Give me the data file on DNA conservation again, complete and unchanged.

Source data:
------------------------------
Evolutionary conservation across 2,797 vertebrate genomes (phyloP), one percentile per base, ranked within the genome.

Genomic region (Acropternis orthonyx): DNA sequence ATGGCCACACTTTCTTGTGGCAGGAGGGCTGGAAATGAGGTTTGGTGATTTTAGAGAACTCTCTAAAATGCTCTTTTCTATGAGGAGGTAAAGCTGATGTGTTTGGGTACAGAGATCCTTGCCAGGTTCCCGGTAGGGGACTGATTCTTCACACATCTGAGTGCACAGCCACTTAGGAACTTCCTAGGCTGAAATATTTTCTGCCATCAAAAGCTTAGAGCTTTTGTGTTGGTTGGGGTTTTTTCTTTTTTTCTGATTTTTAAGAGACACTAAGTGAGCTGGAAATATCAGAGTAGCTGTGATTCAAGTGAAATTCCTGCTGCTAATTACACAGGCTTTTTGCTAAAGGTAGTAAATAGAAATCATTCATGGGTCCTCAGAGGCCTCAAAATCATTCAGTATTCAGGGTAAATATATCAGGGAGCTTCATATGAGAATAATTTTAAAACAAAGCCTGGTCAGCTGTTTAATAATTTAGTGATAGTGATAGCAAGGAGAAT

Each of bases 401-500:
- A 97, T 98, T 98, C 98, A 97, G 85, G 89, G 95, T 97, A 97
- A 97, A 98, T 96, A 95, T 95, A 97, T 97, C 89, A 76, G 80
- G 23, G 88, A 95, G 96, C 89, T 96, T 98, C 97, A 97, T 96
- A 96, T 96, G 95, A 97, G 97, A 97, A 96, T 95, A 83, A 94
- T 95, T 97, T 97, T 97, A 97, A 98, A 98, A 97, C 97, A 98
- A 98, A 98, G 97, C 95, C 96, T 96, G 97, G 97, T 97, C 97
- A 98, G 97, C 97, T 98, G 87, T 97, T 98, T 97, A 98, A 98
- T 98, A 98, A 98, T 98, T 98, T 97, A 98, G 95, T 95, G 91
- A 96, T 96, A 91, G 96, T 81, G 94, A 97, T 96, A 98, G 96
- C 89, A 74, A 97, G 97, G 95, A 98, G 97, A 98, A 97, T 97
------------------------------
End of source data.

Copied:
Evolutionary conservation across 2,797 vertebrate genomes (phyloP), one percentile per base, ranked within the genome.

Genomic region (Acropternis orthonyx): DNA sequence ATGGCCACACTTTCTTGTGGCAGGAGGGCTGGAAATGAGGTTTGGTGATTTTAGAGAACTCTCTAAAATGCTCTTTTCTATGAGGAGGTAAAGCTGATGTGTTTGGGTACAGAGATCCTTGCCAGGTTCCCGGTAGGGGACTGATTCTTCACACATCTGAGTGCACAGCCACTTAGGAACTTCCTAGGCTGAAATATTTTCTGCCATCAAAAGCTTAGAGCTTTTGTGTTGGTTGGGGTTTTTTCTTTTTTTCTGATTTTTAAGAGACACTAAGTGAGCTGGAAATATCAGAGTAGCTGTGATTCAAGTGAAATTCCTGCTGCTAATTACACAGGCTTTTTGCTAAAGGTAGTAAATAGAAATCATTCATGGGTCCTCAGAGGCCTCAAAATCATTCAGTATTCAGGGTAAATATATCAGGGAGCTTCATATGAGAATAATTTTAAAACAAAGCCTGGTCAGCTGTTTAATAATTTAGTGATAGTGATAGCAAGGAGAAT

Each of bases 401-500:
- A 97, T 98, T 98, C 98, A 97, G 85, G 89, G 95, T 97, A 97
- A 97, A 98, T 96, A 95, T 95, A 97, T 97, C 89, A 76, G 80
- G 23, G 88, A 95, G 96, C 89, T 96, T 98, C 97, A 97, T 96
- A 96, T 96, G 95, A 97, G 97, A 97, A 96, T 95, A 83, A 94
- T 95, T 97, T 97, T 97, A 97, A 98, A 98, A 97, C 97, A 98
- A 98, A 98, G 97, C 95, C 96, T 96, G 97, G 97, T 97, C 97
- A 98, G 97, C 97, T 98, G 87, T 97, T 98, T 97, A 98, A 98
- T 98, A 98, A 98, T 98, T 98, T 97, A 98, G 95, T 95, G 91
- A 96, T 96, A 91, G 96, T 81, G 94, A 97, T 96, A 98, G 96
- C 89, A 74, A 97, G 97, G 95, A 98, G 97, A 98, A 97, T 97